Review: Chalaque – Sounds From the Other IdeologyPosted: August 10, 2013
Shiiiiiiiiit, it seems like Feathered Coyote Records are trying to kill me with the overload of psychedelic bliss on their latest, absolutely killer batch or something! Because Chalaque’s “Sounds From the Other Ideology” continues exacty from the point where Desmadrados Soldados De Ventura finished on their “Untitled” cassette. Chalaque features Nick Nitchell (of Desmadrados fame), this time joined by Nick Hardiman (of Rambutan and BURNT HILLS, and you probably know what to expect of him!) and Pascal Nichols (of ace psych folk UK unit Part Wild Horses Mane on Both Sides). So this time we get a power trio and an equally powerful trip into the psychedelic madness of both tracks that take up the entire cassette.
There is no gentle, slowly unfolding beginning, no introduction of any sorts. Side A’s “Simple Mathemathics” plunge us head first into the lysergic, brain-scorching storm – and they don’t provide a lifejacket. Nick Mitchell SHREDS THE FUCK OUT on his guitar, as if he was trying to use the six-string instrument to drain the life energy from everybody in the room, while Hardiman and Nichols add to the festival of destruction, ripping massive pieces of flesh with every single note and drum hit they make. The contrast between Hardiman’s bass and Mitchell’s guitar is especially visible here, with the huge, fried basslines paving way for the wailing, hellish guitar soloing that sounds like a more garage-based Kawabata Makoto.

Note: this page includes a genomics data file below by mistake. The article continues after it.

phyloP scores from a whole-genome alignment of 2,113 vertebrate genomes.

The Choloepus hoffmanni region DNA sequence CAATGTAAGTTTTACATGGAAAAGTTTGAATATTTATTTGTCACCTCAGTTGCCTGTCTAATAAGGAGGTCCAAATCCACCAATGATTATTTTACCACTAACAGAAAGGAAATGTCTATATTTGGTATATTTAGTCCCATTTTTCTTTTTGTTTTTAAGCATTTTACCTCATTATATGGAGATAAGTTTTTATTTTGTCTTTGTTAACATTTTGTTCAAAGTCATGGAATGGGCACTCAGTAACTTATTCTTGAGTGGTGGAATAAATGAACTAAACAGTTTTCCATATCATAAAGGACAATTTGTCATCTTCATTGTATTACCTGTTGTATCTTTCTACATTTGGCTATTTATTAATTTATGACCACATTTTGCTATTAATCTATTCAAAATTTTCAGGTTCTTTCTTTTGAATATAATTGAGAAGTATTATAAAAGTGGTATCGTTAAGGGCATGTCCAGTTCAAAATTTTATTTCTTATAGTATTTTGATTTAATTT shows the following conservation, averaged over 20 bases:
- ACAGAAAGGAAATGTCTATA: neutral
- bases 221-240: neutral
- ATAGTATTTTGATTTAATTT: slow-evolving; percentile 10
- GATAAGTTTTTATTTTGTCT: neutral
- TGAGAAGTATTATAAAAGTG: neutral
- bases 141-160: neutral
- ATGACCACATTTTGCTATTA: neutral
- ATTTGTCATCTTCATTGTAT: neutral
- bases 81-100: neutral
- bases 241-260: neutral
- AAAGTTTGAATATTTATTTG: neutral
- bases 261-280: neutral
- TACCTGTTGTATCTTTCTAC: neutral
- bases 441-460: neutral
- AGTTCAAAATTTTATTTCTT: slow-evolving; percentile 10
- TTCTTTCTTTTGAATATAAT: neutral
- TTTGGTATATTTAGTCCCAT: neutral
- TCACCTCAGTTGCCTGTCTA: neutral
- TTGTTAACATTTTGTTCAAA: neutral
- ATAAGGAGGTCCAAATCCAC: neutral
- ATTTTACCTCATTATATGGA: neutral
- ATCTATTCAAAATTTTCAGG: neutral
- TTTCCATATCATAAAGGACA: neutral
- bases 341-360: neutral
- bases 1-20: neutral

While “Simple Mathemathics” sounded like a trippified, more improvisational version of a classic heavy metal record, but still retainings some song structures here and there, the following “Toeing the Water of a Chasmic Absence” goes fully into the free improv avant-rock territory, leaving no limitations to the endlessly twisting and snaking guitar soloing and the jazzy drumming, topped by the sparse, droooooooooooning bass lines. It’s pure electricity turned up to 11, harkening back to the good ol’ Japanese school of black-and-white amplifier worship psychedelic noise rock that damaged earbuds and opened the Third Eye. “Sounds From the Other Ideology” does pretty much the same, but with a more “classical” psychedelic artwork added. It’s one of the most uncompromising, pedal-to-the-metal, burning and scratching psychedelic rock albums of this year. If not THE most extreme one. Highly recommended.